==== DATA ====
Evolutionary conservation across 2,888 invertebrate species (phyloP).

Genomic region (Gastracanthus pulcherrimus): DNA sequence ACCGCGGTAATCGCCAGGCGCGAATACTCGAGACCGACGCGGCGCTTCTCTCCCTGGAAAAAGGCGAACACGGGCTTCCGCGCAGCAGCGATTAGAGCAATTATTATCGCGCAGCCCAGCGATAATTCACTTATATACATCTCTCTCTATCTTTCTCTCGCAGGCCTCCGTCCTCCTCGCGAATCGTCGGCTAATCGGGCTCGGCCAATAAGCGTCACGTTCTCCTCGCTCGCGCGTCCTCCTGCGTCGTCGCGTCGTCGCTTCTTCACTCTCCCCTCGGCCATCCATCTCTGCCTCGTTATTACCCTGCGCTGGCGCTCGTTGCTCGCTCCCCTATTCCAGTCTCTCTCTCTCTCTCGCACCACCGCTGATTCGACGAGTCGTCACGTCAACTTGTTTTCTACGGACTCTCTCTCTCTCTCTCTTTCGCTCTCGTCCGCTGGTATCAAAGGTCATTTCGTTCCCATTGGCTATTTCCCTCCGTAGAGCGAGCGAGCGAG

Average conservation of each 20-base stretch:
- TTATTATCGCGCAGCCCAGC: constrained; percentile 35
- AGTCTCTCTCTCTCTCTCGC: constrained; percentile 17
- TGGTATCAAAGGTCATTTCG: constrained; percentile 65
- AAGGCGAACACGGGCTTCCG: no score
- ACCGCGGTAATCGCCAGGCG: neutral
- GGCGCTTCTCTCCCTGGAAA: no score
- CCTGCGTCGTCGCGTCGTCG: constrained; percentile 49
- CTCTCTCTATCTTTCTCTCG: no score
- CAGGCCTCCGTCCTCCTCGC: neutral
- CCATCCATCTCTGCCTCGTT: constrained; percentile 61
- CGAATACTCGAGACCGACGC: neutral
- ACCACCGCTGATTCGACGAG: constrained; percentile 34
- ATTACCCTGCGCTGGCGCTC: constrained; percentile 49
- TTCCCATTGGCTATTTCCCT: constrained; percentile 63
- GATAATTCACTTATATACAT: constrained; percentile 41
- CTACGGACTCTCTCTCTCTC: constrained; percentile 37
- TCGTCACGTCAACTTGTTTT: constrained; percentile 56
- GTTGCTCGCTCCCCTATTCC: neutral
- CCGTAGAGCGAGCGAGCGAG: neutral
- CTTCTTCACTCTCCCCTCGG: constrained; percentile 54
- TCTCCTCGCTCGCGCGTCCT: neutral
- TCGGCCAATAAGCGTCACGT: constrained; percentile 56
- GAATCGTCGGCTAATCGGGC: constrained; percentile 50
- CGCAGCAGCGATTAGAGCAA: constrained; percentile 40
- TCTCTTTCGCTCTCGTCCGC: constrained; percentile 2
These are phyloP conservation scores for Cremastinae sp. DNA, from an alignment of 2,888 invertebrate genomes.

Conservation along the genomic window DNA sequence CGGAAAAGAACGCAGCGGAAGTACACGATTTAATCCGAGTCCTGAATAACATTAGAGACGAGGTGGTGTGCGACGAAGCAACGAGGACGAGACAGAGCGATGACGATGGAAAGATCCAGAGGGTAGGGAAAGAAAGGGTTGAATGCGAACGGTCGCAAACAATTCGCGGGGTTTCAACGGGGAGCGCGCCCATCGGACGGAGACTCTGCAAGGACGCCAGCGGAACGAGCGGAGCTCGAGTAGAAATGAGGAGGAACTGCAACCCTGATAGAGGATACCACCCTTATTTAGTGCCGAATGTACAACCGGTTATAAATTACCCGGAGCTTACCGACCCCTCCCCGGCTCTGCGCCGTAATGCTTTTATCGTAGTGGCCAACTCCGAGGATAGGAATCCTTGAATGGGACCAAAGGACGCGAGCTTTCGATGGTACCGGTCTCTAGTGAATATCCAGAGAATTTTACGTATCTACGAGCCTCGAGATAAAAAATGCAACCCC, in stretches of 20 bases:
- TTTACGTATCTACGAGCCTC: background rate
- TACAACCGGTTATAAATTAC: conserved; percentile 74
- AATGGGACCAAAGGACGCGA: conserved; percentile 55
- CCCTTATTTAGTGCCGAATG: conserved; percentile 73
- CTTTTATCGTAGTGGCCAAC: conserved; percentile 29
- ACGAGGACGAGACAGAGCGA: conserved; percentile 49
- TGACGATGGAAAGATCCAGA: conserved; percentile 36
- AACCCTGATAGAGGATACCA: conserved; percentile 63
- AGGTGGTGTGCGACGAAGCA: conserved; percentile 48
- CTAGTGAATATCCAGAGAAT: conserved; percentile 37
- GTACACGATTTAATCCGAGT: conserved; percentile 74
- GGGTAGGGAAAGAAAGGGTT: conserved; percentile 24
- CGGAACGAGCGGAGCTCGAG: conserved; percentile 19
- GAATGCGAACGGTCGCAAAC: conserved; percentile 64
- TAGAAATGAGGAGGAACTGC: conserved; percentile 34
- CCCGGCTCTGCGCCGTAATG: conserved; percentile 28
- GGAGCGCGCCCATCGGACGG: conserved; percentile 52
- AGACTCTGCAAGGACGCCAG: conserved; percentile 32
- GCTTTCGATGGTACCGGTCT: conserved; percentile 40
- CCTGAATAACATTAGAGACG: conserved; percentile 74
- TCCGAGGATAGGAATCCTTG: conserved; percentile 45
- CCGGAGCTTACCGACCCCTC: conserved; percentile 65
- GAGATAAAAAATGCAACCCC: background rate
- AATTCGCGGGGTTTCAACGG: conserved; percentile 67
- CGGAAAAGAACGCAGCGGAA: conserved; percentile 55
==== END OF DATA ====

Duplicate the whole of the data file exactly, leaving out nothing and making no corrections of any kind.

Evolutionary conservation across 2,888 invertebrate species (phyloP).

Genomic region (Gastracanthus pulcherrimus): DNA sequence ACCGCGGTAATCGCCAGGCGCGAATACTCGAGACCGACGCGGCGCTTCTCTCCCTGGAAAAAGGCGAACACGGGCTTCCGCGCAGCAGCGATTAGAGCAATTATTATCGCGCAGCCCAGCGATAATTCACTTATATACATCTCTCTCTATCTTTCTCTCGCAGGCCTCCGTCCTCCTCGCGAATCGTCGGCTAATCGGGCTCGGCCAATAAGCGTCACGTTCTCCTCGCTCGCGCGTCCTCCTGCGTCGTCGCGTCGTCGCTTCTTCACTCTCCCCTCGGCCATCCATCTCTGCCTCGTTATTACCCTGCGCTGGCGCTCGTTGCTCGCTCCCCTATTCCAGTCTCTCTCTCTCTCTCGCACCACCGCTGATTCGACGAGTCGTCACGTCAACTTGTTTTCTACGGACTCTCTCTCTCTCTCTCTTTCGCTCTCGTCCGCTGGTATCAAAGGTCATTTCGTTCCCATTGGCTATTTCCCTCCGTAGAGCGAGCGAGCGAG

Average conservation of each 20-base stretch:
- TTATTATCGCGCAGCCCAGC: constrained; percentile 35
- AGTCTCTCTCTCTCTCTCGC: constrained; percentile 17
- TGGTATCAAAGGTCATTTCG: constrained; percentile 65
- AAGGCGAACACGGGCTTCCG: no score
- ACCGCGGTAATCGCCAGGCG: neutral
- GGCGCTTCTCTCCCTGGAAA: no score
- CCTGCGTCGTCGCGTCGTCG: constrained; percentile 49
- CTCTCTCTATCTTTCTCTCG: no score
- CAGGCCTCCGTCCTCCTCGC: neutral
- CCATCCATCTCTGCCTCGTT: constrained; percentile 61
- CGAATACTCGAGACCGACGC: neutral
- ACCACCGCTGATTCGACGAG: constrained; percentile 34
- ATTACCCTGCGCTGGCGCTC: constrained; percentile 49
- TTCCCATTGGCTATTTCCCT: constrained; percentile 63
- GATAATTCACTTATATACAT: constrained; percentile 41
- CTACGGACTCTCTCTCTCTC: constrained; percentile 37
- TCGTCACGTCAACTTGTTTT: constrained; percentile 56
- GTTGCTCGCTCCCCTATTCC: neutral
- CCGTAGAGCGAGCGAGCGAG: neutral
- CTTCTTCACTCTCCCCTCGG: constrained; percentile 54
- TCTCCTCGCTCGCGCGTCCT: neutral
- TCGGCCAATAAGCGTCACGT: constrained; percentile 56
- GAATCGTCGGCTAATCGGGC: constrained; percentile 50
- CGCAGCAGCGATTAGAGCAA: constrained; percentile 40
- TCTCTTTCGCTCTCGTCCGC: constrained; percentile 2
These are phyloP conservation scores for Cremastinae sp. DNA, from an alignment of 2,888 invertebrate genomes.

Conservation along the genomic window DNA sequence CGGAAAAGAACGCAGCGGAAGTACACGATTTAATCCGAGTCCTGAATAACATTAGAGACGAGGTGGTGTGCGACGAAGCAACGAGGACGAGACAGAGCGATGACGATGGAAAGATCCAGAGGGTAGGGAAAGAAAGGGTTGAATGCGAACGGTCGCAAACAATTCGCGGGGTTTCAACGGGGAGCGCGCCCATCGGACGGAGACTCTGCAAGGACGCCAGCGGAACGAGCGGAGCTCGAGTAGAAATGAGGAGGAACTGCAACCCTGATAGAGGATACCACCCTTATTTAGTGCCGAATGTACAACCGGTTATAAATTACCCGGAGCTTACCGACCCCTCCCCGGCTCTGCGCCGTAATGCTTTTATCGTAGTGGCCAACTCCGAGGATAGGAATCCTTGAATGGGACCAAAGGACGCGAGCTTTCGATGGTACCGGTCTCTAGTGAATATCCAGAGAATTTTACGTATCTACGAGCCTCGAGATAAAAAATGCAACCCC, in stretches of 20 bases:
- TTTACGTATCTACGAGCCTC: background rate
- TACAACCGGTTATAAATTAC: conserved; percentile 74
- AATGGGACCAAAGGACGCGA: conserved; percentile 55
- CCCTTATTTAGTGCCGAATG: conserved; percentile 73
- CTTTTATCGTAGTGGCCAAC: conserved; percentile 29
- ACGAGGACGAGACAGAGCGA: conserved; percentile 49
- TGACGATGGAAAGATCCAGA: conserved; percentile 36
- AACCCTGATAGAGGATACCA: conserved; percentile 63
- AGGTGGTGTGCGACGAAGCA: conserved; percentile 48
- CTAGTGAATATCCAGAGAAT: conserved; percentile 37
- GTACACGATTTAATCCGAGT: conserved; percentile 74
- GGGTAGGGAAAGAAAGGGTT: conserved; percentile 24
- CGGAACGAGCGGAGCTCGAG: conserved; percentile 19
- GAATGCGAACGGTCGCAAAC: conserved; percentile 64
- TAGAAATGAGGAGGAACTGC: conserved; percentile 34
- CCCGGCTCTGCGCCGTAATG: conserved; percentile 28
- GGAGCGCGCCCATCGGACGG: conserved; percentile 52
- AGACTCTGCAAGGACGCCAG: conserved; percentile 32
- GCTTTCGATGGTACCGGTCT: conserved; percentile 40
- CCTGAATAACATTAGAGACG: conserved; percentile 74
- TCCGAGGATAGGAATCCTTG: conserved; percentile 45
- CCGGAGCTTACCGACCCCTC: conserved; percentile 65
- GAGATAAAAAATGCAACCCC: background rate
- AATTCGCGGGGTTTCAACGG: conserved; percentile 67
- CGGAAAAGAACGCAGCGGAA: conserved; percentile 55